Querying from a MySQL database shell is always fun and techy until you need a database output saved somewhere for easy access and reference; especially when dealing with large datasets.
Quick data access saves you from having to each time log in to a MySQL server via a terminal shell to reference specific MySQL-query-associated outputs. The CSV (Comma Separated Value) file is an ideal candidate for resolving these types of repetitive user-to-database interactions.
CSV’s file format is best applicable for saving MySQL outputs because of its prominent attributes which include:
- Its a widely acceptable comma-separated data saving format.
- Its human-readable added advantage.
- Its easy importation to any application because of its plain text nature.
- Its adaptability in managing and organizing large datasets.
- The CSV file you will be associated with the MySQL query outputs should not yet exist as it will be auto-generated during the execution of a targeted MySQL query output.
- Have root privileges on both the MySQL database and Linux system.
Creating Sample Database Table with Multiple Row Values
For this tutorial to be engaging and better understood, a database table with some values need to exist. For this tutorial, you can either be under MySQL or MariaDB RDBMS. Since MariaDB is an open-source fork of MySQL, these two RDBMS reference the same implementation of their database shell commands.
Log into your MySQL database as a root DB user or with an existing database user credential.
$ sudo mysql -u root -p
We will create a new database to host our new database table.
MariaDB[(none)]> show databases; MariaDB[(none)]> create database lst_db; MariaDB[(none)]> use lst_db;
Next, create the database with some tables as shown.
MariaDB[(none)]> CREATE TABLE lst_projects( project_id INT AUTO_INCREMENT, project_name VARCHAR(100) NOT NULL, project_category VARCHAR(100) NOT NULL, project_manager VARCHAR(100) NOT NULL, start_date DATE, end_date DATE, PRIMARY KEY(project_id) );
Populate MySQL Database Table with Data
We have verified that our created MySQL database table does exist. It’s time to populate it with some data.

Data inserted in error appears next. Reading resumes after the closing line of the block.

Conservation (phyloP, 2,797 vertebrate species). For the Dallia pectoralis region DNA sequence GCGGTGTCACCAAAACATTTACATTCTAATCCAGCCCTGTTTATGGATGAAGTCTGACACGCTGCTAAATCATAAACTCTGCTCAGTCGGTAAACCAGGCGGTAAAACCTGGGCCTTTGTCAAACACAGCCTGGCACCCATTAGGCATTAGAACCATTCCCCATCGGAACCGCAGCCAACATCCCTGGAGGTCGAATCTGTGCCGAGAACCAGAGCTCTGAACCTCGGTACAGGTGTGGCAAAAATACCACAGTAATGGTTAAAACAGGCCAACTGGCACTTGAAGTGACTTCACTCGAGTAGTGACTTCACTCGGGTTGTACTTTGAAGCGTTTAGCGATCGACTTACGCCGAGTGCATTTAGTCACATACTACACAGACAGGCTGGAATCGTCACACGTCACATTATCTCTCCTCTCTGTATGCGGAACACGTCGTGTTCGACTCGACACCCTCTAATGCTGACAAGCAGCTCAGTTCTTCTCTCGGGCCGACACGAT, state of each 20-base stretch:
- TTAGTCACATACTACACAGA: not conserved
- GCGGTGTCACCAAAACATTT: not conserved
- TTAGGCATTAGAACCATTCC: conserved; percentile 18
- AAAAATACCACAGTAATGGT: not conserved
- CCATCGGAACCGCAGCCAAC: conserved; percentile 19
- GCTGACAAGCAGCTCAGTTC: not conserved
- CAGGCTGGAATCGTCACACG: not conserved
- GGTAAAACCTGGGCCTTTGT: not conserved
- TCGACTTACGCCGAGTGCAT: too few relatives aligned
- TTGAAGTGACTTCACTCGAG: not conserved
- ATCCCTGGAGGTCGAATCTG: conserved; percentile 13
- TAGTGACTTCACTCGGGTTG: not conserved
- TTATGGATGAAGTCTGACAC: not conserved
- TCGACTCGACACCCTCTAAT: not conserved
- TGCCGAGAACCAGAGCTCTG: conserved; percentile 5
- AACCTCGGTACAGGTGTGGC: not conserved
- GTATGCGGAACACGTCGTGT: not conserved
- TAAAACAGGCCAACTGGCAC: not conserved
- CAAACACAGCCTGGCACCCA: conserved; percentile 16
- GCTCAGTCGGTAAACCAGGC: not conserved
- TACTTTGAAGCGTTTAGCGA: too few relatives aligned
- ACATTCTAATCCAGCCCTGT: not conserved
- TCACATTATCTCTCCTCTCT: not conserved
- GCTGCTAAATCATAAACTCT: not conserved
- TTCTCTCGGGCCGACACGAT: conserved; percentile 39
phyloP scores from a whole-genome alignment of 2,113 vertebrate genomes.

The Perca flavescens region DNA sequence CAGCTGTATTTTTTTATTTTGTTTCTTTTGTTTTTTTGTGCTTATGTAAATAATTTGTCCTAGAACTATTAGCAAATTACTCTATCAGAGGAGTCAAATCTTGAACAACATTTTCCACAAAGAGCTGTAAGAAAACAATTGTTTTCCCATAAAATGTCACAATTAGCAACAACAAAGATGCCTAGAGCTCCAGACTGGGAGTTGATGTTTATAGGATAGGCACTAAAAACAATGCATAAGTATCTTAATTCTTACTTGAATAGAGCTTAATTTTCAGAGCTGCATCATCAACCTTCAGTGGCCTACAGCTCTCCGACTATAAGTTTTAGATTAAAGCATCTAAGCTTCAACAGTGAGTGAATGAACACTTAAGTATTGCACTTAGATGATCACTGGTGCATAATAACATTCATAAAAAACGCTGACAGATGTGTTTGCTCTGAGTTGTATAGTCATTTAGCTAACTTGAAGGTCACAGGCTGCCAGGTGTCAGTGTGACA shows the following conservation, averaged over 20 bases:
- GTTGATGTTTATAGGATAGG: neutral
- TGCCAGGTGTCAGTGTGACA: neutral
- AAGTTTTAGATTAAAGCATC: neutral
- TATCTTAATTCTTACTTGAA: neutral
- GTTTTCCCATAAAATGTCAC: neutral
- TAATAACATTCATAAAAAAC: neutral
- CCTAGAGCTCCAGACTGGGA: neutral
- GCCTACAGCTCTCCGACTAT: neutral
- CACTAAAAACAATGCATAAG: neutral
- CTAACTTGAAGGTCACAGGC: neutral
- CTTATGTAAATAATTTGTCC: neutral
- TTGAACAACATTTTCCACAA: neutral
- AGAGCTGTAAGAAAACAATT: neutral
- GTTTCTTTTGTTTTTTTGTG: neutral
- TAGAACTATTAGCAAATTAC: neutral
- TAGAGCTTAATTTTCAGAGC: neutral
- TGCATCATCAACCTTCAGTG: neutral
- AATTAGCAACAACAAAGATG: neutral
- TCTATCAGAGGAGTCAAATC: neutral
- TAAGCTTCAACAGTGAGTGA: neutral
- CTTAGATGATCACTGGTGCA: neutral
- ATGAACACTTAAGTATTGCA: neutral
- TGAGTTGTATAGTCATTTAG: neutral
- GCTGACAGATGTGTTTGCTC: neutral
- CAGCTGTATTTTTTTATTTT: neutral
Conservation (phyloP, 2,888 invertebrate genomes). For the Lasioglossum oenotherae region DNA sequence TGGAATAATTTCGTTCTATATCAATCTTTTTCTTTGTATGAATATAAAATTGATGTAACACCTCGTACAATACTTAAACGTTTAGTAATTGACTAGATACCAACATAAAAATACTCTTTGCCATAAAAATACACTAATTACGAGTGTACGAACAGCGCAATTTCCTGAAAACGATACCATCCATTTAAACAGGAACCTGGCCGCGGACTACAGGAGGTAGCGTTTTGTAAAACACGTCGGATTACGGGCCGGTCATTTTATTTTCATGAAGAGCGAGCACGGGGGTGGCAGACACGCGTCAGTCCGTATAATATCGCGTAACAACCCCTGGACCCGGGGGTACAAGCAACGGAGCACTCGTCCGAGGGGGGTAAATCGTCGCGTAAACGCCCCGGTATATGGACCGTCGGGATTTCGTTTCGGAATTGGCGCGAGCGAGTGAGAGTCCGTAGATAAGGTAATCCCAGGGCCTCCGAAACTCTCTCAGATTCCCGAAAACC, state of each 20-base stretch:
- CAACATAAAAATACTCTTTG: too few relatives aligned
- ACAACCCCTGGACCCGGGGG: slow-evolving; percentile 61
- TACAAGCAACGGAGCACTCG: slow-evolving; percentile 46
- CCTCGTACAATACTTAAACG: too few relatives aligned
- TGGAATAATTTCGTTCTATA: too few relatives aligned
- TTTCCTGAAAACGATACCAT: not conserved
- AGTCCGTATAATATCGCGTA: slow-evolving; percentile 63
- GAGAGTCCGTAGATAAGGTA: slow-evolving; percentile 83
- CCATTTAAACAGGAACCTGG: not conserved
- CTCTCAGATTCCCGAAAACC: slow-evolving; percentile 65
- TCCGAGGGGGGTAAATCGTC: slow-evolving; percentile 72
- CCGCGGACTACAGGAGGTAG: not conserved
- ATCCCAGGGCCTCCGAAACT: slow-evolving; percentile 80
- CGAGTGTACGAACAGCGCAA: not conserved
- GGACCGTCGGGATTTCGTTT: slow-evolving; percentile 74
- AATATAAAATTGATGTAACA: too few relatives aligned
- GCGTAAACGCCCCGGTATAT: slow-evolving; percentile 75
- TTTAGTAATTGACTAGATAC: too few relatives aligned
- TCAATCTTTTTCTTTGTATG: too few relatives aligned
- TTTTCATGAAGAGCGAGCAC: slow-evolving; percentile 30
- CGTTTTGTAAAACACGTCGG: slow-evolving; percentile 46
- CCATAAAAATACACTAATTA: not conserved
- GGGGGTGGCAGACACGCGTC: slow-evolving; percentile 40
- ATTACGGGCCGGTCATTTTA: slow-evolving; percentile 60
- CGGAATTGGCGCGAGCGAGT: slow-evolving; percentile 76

MariaDB[(none)]> show tables; MariaDB[(none)]> INSERT INTO lst_projects(project_name, project_category, project_manager, start_date, end_date) VALUES ('Marketing','AI','David Guitar','2021-08-01','2021-12-31'), ('Copy writing','AI','Viola Guin','2022-01-01','2022-03-31'), ('Modeling','Robotics','Mary Atkins','2023-04-01','2023-07-31'), ('API','ML','Duncan Reeves','2024-02-01','2024-06-20'), ('Sales','ML','Anthony Luigi','2025-05-15','2025-11-20');
Let us confirm the existence of our lst_projects table values.
MariaDB[(none)]> SELECT * FROM lst_projects;
Exporting MySQL Query Results to CSV Format
The temporary directory “/var/tmp” gives MySQL the needed read and write privileges. We will use it to host all the CSV files auto-generated from MySQL queries.
Several conditions determine how we export a MySQL query result to a CSV file format.
Exporting All MySQL Queries to CSV
To export this db query “SELECT * FROM lst_projects;” into a CSV file, we would implement it in the following manner:
MariaDB[(none)]> SELECT * FROM lst_projects INTO OUTFILE '/var/tmp/get_all_queries.csv' FIELDS ENCLOSED BY '"' TERMINATED BY ';' ESCAPED BY '"' LINES TERMINATED BY '\r\n';
Let us try to retrieve the generated file:
Export MySQL Tables to CSV with Headers
This approach gives your generated CSV file a professional look.
MariaDB[(none)]> (SELECT 'Project Name','Project Category','Project Manager','Start Date','End Date') UNION (SELECT project_name,project_category, project_manager, start_date, end_date FROM lst_projects INTO OUTFILE '/var/tmp/included_column_headings.csv' FIELDS ENCLOSED BY '"' TERMINATED BY ';' ESCAPED BY '"' LINES TERMINATED BY '\r\n');
Let us again retrieve the generated file:
As noted, the MySQL query CSV export is now well organized with column headings.
Dealing with Null Values on Exported MySQL Queries
Let’s add a column that accepts Null values to our Database table lst_projects.
MariaDB[(none)]> ALTER TABLE lst_projects ADD COLUMN project_status VARCHAR(15) AFTER end_date;
We will not insert any values to this new column to ensure it remains empty. MySQL query exports with Null values are prerecorded with
“"N” on the generated CSV file. To fix this issue, we can replace the
“"N” value with something more relatable like
MariaDB[(none)]> (SELECT 'Project Name','Start Date','End Date','Project Status') UNION (SELECT project_name, start_date, end_date, IFNULL(project_status, 'N/A') FROM lst_projects INTO OUTFILE '/var/tmp/with_null.csv' FIELDS ENCLOSED BY '"' TERMINATED BY ';' ESCAPED BY '"' LINES TERMINATED BY '\r\n');
Let us check the generated CSV file.
Export MySQL Tables to CSV with Timestamp Filename
It creates a more accurate management routine in terms of when your CSV files were generated.
MariaDB[(none)]> SET @TS = DATE_FORMAT(NOW(),'_%Y_%m_%d_%H_%i_%s'); SET @FOLDER = '/var/tmp/'; SET @PREFIX = 'lst_projects'; SET @EXT = '.csv'; SET @CMD = CONCAT("SELECT * FROM lst_projects INTO OUTFILE '",@FOLDER,@PREFIX,@TS,@EXT, "' FIELDS ENCLOSED BY '\"' TERMINATED BY ';' ESCAPED BY '\"'", " LINES TERMINATED BY '\r\n';"); PREPARE statement FROM @CMD; EXECUTE statement;
The generated CSV filename should now have a timestamp.
Outputting your MySQL query results to a CSV file is an efficient way of managing large datasets as it saves you both time and money especially when managing data for large organizations.